Make a new batch of hummingbird food every week or so.

Why should you feed local hummingbirds?

Hummingbirds eat up to 100 times their body weight in food per day. As social birds, they also migrate in flocks, quickly depleting food sources wherever they go. The more hummingbirds you see flying around, the more food they need. Hanging up hummingbird feeders and providing them with homemade nectar gives them a reliable source of food to help them on their journey. 

Hummingbirds benefit tremendously from homemade nectar. It helps pad out their diet when flowers are in short supply. Even though hummingbirds can (and do!) eat small insects, they rely on sugary nectar to give them the quick energy they need to survive. Without it, their health quickly suffers. 

As long as you make sure your homemade nectar is truly hummingbird-safe and provided you change it out on a regular basis so it doesn’t go bad, feeding hummingbirds is a wonderful way to support their populations and your entire ecosystem. 

Hummingbirds need quick energy from nectar to survive.

Can you feed hummingbirds fruit?

Sugary fruits are also a wonderful food choice for hummingbirds. Leave a small dish of sugar-sweetened grape jelly out for your flock. Fruit trees, like orange trees, are also known to attract hummingbirds thanks to their strongly fragrant blossoms. Even if you only have a tiny patio garden, you can still grow a small Myer lemon tree to help you attract the attention of passing hummingbirds. 

While hummingbirds enjoy a wider variety of foods than you might think, there are still some things that won’t tempt them. Bananas and tomatoes, for instance, are unappealing to hummingbirds, although rabbits, squirrels, and other hungry foragers may enjoy nibbling on these foods if you leave them out in your yard.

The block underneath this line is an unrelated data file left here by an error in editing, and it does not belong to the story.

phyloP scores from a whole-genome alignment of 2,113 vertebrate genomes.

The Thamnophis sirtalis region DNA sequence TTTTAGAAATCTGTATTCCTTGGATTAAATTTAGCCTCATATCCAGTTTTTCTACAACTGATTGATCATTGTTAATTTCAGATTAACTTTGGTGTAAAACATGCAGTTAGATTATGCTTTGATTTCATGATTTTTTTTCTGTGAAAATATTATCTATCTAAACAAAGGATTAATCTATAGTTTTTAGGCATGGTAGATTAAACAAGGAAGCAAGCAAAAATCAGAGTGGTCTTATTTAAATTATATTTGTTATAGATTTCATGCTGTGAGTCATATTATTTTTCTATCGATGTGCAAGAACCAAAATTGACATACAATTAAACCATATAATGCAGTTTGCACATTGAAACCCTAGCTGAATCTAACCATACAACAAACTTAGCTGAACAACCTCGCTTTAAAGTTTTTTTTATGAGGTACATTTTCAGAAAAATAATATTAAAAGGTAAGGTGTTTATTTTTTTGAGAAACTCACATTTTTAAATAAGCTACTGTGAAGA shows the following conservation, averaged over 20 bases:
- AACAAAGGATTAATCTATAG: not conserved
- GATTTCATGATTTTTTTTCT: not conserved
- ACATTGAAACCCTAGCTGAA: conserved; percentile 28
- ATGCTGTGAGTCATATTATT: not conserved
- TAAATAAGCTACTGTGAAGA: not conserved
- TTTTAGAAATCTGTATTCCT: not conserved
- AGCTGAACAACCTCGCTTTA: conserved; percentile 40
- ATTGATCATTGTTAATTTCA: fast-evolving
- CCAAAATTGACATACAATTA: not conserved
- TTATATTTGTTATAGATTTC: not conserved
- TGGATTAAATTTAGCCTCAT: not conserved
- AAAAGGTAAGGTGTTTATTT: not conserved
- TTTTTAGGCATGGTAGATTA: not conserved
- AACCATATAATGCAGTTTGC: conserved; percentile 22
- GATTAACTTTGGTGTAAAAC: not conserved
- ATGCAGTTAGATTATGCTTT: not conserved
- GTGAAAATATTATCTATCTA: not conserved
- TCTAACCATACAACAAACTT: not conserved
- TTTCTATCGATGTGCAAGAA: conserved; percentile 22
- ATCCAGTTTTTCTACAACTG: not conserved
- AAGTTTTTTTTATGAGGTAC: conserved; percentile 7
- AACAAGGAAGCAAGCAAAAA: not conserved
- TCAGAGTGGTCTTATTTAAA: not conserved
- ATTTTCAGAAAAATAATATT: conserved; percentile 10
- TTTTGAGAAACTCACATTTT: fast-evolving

Hummingbirds love the nectar-rich blossoms of fruit trees.

How else can you support local hummingbirds?

Installing one or two hummingbird feeders to help your native hummingbirds supplement their diets is an excellent way to give them some extra TLC. But there are other things that you can do to care for the hummingbirds in your neighborhood. You can start by planting a pollinator garden. 

Because hummingbirds rely on nectar to survive, choose nectar-rich flowers, like daylilies, petunias, and begonias to plant in your backyard. Since hummingbirds do not have a great sense of smell, you should choose brightly colored flowers to catch their attention. Red, orange, and yellow flowers are thought to be the most popular among hummingbirds. 

With their vibrantly colored plumage, amazing flying abilities, and unexpectedly ferocious natures, hummingbirds are a treat to watch. By using our DIY hummingbird food recipe without boiling water, you’ll spend less time in the kitchen and more time on your porch enjoying watching these fantastic little birds in action. 

About The Author
Michelle Sanders is an outdoor enthusiast who is passionate about teaching others how to observe and support their local wildlife. She enjoys gardening, birdwatching, and trying (in vain) to get butterflies to land on her.